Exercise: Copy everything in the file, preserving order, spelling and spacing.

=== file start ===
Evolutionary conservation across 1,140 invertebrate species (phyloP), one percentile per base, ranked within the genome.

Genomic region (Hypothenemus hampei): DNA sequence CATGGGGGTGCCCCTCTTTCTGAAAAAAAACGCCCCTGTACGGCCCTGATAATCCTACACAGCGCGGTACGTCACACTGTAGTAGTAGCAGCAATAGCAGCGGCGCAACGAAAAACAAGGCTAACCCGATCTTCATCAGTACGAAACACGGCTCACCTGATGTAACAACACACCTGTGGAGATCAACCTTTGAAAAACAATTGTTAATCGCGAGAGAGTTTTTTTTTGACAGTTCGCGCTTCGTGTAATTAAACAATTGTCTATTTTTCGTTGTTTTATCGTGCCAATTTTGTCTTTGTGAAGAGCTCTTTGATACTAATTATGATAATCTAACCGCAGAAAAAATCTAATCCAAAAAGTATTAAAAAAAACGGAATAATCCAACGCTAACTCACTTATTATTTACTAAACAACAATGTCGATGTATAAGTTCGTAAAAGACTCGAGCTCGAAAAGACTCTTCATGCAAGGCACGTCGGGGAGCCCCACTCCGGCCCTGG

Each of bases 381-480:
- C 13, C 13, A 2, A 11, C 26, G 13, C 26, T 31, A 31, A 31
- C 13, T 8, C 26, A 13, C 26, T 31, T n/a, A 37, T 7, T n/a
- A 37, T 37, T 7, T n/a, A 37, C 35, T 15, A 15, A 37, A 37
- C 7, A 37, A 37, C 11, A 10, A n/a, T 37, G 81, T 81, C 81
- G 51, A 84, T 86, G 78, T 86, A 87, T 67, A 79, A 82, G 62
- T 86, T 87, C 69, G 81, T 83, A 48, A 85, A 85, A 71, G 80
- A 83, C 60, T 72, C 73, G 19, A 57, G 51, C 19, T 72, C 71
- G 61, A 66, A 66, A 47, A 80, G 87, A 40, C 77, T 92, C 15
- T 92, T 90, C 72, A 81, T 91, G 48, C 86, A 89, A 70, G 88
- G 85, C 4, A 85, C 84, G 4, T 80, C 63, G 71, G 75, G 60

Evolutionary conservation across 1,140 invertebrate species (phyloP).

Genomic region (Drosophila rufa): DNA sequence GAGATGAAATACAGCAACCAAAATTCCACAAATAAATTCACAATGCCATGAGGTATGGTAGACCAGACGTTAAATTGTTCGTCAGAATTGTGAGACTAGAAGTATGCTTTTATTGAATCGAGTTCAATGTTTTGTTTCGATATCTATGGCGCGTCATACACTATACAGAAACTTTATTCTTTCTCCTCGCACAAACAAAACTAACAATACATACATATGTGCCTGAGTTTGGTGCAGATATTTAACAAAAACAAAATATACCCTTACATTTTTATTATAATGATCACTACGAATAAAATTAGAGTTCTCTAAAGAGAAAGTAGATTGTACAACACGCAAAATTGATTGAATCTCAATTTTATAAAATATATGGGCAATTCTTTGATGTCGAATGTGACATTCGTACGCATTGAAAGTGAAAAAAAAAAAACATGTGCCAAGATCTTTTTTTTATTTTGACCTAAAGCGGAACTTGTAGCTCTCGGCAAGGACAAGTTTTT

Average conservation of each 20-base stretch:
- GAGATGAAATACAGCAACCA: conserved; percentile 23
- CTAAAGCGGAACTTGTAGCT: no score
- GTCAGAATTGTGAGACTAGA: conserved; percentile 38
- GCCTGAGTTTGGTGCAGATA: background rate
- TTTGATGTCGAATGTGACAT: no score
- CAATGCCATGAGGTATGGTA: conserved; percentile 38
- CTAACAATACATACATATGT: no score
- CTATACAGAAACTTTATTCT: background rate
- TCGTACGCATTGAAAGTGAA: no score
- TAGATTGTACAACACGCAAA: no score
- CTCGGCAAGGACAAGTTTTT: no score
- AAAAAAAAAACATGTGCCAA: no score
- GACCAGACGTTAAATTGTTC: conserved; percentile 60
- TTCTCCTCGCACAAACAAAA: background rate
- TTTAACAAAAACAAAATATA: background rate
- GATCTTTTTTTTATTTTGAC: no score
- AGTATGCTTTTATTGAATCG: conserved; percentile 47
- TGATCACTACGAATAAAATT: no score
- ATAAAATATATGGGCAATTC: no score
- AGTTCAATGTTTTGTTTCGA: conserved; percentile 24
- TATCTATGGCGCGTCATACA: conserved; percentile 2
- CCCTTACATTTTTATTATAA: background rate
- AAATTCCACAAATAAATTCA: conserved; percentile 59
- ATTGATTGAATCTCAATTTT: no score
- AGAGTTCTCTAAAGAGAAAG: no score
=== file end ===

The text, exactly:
Evolutionary conservation across 1,140 invertebrate species (phyloP), one percentile per base, ranked within the genome.

Genomic region (Hypothenemus hampei): DNA sequence CATGGGGGTGCCCCTCTTTCTGAAAAAAAACGCCCCTGTACGGCCCTGATAATCCTACACAGCGCGGTACGTCACACTGTAGTAGTAGCAGCAATAGCAGCGGCGCAACGAAAAACAAGGCTAACCCGATCTTCATCAGTACGAAACACGGCTCACCTGATGTAACAACACACCTGTGGAGATCAACCTTTGAAAAACAATTGTTAATCGCGAGAGAGTTTTTTTTTGACAGTTCGCGCTTCGTGTAATTAAACAATTGTCTATTTTTCGTTGTTTTATCGTGCCAATTTTGTCTTTGTGAAGAGCTCTTTGATACTAATTATGATAATCTAACCGCAGAAAAAATCTAATCCAAAAAGTATTAAAAAAAACGGAATAATCCAACGCTAACTCACTTATTATTTACTAAACAACAATGTCGATGTATAAGTTCGTAAAAGACTCGAGCTCGAAAAGACTCTTCATGCAAGGCACGTCGGGGAGCCCCACTCCGGCCCTGG

Each of bases 381-480:
- C 13, C 13, A 2, A 11, C 26, G 13, C 26, T 31, A 31, A 31
- C 13, T 8, C 26, A 13, C 26, T 31, T n/a, A 37, T 7, T n/a
- A 37, T 37, T 7, T n/a, A 37, C 35, T 15, A 15, A 37, A 37
- C 7, A 37, A 37, C 11, A 10, A n/a, T 37, G 81, T 81, C 81
- G 51, A 84, T 86, G 78, T 86, A 87, T 67, A 79, A 82, G 62
- T 86, T 87, C 69, G 81, T 83, A 48, A 85, A 85, A 71, G 80
- A 83, C 60, T 72, C 73, G 19, A 57, G 51, C 19, T 72, C 71
- G 61, A 66, A 66, A 47, A 80, G 87, A 40, C 77, T 92, C 15
- T 92, T 90, C 72, A 81, T 91, G 48, C 86, A 89, A 70, G 88
- G 85, C 4, A 85, C 84, G 4, T 80, C 63, G 71, G 75, G 60

Evolutionary conservation across 1,140 invertebrate species (phyloP).

Genomic region (Drosophila rufa): DNA sequence GAGATGAAATACAGCAACCAAAATTCCACAAATAAATTCACAATGCCATGAGGTATGGTAGACCAGACGTTAAATTGTTCGTCAGAATTGTGAGACTAGAAGTATGCTTTTATTGAATCGAGTTCAATGTTTTGTTTCGATATCTATGGCGCGTCATACACTATACAGAAACTTTATTCTTTCTCCTCGCACAAACAAAACTAACAATACATACATATGTGCCTGAGTTTGGTGCAGATATTTAACAAAAACAAAATATACCCTTACATTTTTATTATAATGATCACTACGAATAAAATTAGAGTTCTCTAAAGAGAAAGTAGATTGTACAACACGCAAAATTGATTGAATCTCAATTTTATAAAATATATGGGCAATTCTTTGATGTCGAATGTGACATTCGTACGCATTGAAAGTGAAAAAAAAAAAACATGTGCCAAGATCTTTTTTTTATTTTGACCTAAAGCGGAACTTGTAGCTCTCGGCAAGGACAAGTTTTT

Average conservation of each 20-base stretch:
- GAGATGAAATACAGCAACCA: conserved; percentile 23
- CTAAAGCGGAACTTGTAGCT: no score
- GTCAGAATTGTGAGACTAGA: conserved; percentile 38
- GCCTGAGTTTGGTGCAGATA: background rate
- TTTGATGTCGAATGTGACAT: no score
- CAATGCCATGAGGTATGGTA: conserved; percentile 38
- CTAACAATACATACATATGT: no score
- CTATACAGAAACTTTATTCT: background rate
- TCGTACGCATTGAAAGTGAA: no score
- TAGATTGTACAACACGCAAA: no score
- CTCGGCAAGGACAAGTTTTT: no score
- AAAAAAAAAACATGTGCCAA: no score
- GACCAGACGTTAAATTGTTC: conserved; percentile 60
- TTCTCCTCGCACAAACAAAA: background rate
- TTTAACAAAAACAAAATATA: background rate
- GATCTTTTTTTTATTTTGAC: no score
- AGTATGCTTTTATTGAATCG: conserved; percentile 47
- TGATCACTACGAATAAAATT: no score
- ATAAAATATATGGGCAATTC: no score
- AGTTCAATGTTTTGTTTCGA: conserved; percentile 24
- TATCTATGGCGCGTCATACA: conserved; percentile 2
- CCCTTACATTTTTATTATAA: background rate
- AAATTCCACAAATAAATTCA: conserved; percentile 59
- ATTGATTGAATCTCAATTTT: no score
- AGAGTTCTCTAAAGAGAAAG: no score